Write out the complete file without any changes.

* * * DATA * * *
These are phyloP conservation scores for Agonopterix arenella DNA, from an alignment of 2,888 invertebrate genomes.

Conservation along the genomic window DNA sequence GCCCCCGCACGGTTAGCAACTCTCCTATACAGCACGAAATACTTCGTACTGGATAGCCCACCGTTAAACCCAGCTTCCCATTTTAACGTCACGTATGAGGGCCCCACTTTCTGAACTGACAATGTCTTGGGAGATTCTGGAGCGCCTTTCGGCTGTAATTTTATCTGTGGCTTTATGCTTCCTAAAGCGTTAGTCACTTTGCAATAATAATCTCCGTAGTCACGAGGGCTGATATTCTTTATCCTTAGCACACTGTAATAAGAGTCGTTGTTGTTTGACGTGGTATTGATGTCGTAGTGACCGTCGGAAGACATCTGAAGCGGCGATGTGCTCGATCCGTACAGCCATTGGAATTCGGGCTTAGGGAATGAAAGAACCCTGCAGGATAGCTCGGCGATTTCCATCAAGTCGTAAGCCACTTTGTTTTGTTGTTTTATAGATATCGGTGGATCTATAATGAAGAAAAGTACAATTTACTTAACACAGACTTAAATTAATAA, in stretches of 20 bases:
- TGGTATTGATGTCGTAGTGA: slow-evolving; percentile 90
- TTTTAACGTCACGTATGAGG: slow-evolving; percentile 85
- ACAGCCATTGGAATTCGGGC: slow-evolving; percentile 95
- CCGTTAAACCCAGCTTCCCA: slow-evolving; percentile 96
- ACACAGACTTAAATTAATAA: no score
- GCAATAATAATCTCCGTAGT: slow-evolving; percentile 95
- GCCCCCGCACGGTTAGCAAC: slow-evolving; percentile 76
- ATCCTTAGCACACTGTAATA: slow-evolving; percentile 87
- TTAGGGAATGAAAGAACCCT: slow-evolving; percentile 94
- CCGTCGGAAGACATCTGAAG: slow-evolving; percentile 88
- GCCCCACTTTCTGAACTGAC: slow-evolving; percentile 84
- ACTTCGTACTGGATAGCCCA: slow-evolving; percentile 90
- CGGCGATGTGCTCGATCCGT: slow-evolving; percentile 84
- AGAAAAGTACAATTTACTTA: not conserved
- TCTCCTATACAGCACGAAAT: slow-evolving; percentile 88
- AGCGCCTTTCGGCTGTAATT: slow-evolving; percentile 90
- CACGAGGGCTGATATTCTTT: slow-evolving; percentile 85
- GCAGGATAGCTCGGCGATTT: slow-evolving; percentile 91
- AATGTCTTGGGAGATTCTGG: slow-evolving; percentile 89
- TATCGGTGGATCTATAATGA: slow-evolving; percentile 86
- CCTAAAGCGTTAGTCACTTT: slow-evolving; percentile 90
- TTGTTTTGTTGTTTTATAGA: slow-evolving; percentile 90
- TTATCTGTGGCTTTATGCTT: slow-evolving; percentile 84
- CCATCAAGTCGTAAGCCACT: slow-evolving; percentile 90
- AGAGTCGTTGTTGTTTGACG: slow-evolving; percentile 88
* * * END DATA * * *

These are phyloP conservation scores for Agonopterix arenella DNA, from an alignment of 2,888 invertebrate genomes.

Conservation along the genomic window DNA sequence GCCCCCGCACGGTTAGCAACTCTCCTATACAGCACGAAATACTTCGTACTGGATAGCCCACCGTTAAACCCAGCTTCCCATTTTAACGTCACGTATGAGGGCCCCACTTTCTGAACTGACAATGTCTTGGGAGATTCTGGAGCGCCTTTCGGCTGTAATTTTATCTGTGGCTTTATGCTTCCTAAAGCGTTAGTCACTTTGCAATAATAATCTCCGTAGTCACGAGGGCTGATATTCTTTATCCTTAGCACACTGTAATAAGAGTCGTTGTTGTTTGACGTGGTATTGATGTCGTAGTGACCGTCGGAAGACATCTGAAGCGGCGATGTGCTCGATCCGTACAGCCATTGGAATTCGGGCTTAGGGAATGAAAGAACCCTGCAGGATAGCTCGGCGATTTCCATCAAGTCGTAAGCCACTTTGTTTTGTTGTTTTATAGATATCGGTGGATCTATAATGAAGAAAAGTACAATTTACTTAACACAGACTTAAATTAATAA, in stretches of 20 bases:
- TGGTATTGATGTCGTAGTGA: slow-evolving; percentile 90
- TTTTAACGTCACGTATGAGG: slow-evolving; percentile 85
- ACAGCCATTGGAATTCGGGC: slow-evolving; percentile 95
- CCGTTAAACCCAGCTTCCCA: slow-evolving; percentile 96
- ACACAGACTTAAATTAATAA: no score
- GCAATAATAATCTCCGTAGT: slow-evolving; percentile 95
- GCCCCCGCACGGTTAGCAAC: slow-evolving; percentile 76
- ATCCTTAGCACACTGTAATA: slow-evolving; percentile 87
- TTAGGGAATGAAAGAACCCT: slow-evolving; percentile 94
- CCGTCGGAAGACATCTGAAG: slow-evolving; percentile 88
- GCCCCACTTTCTGAACTGAC: slow-evolving; percentile 84
- ACTTCGTACTGGATAGCCCA: slow-evolving; percentile 90
- CGGCGATGTGCTCGATCCGT: slow-evolving; percentile 84
- AGAAAAGTACAATTTACTTA: not conserved
- TCTCCTATACAGCACGAAAT: slow-evolving; percentile 88
- AGCGCCTTTCGGCTGTAATT: slow-evolving; percentile 90
- CACGAGGGCTGATATTCTTT: slow-evolving; percentile 85
- GCAGGATAGCTCGGCGATTT: slow-evolving; percentile 91
- AATGTCTTGGGAGATTCTGG: slow-evolving; percentile 89
- TATCGGTGGATCTATAATGA: slow-evolving; percentile 86
- CCTAAAGCGTTAGTCACTTT: slow-evolving; percentile 90
- TTGTTTTGTTGTTTTATAGA: slow-evolving; percentile 90
- TTATCTGTGGCTTTATGCTT: slow-evolving; percentile 84
- CCATCAAGTCGTAAGCCACT: slow-evolving; percentile 90
- AGAGTCGTTGTTGTTTGACG: slow-evolving; percentile 88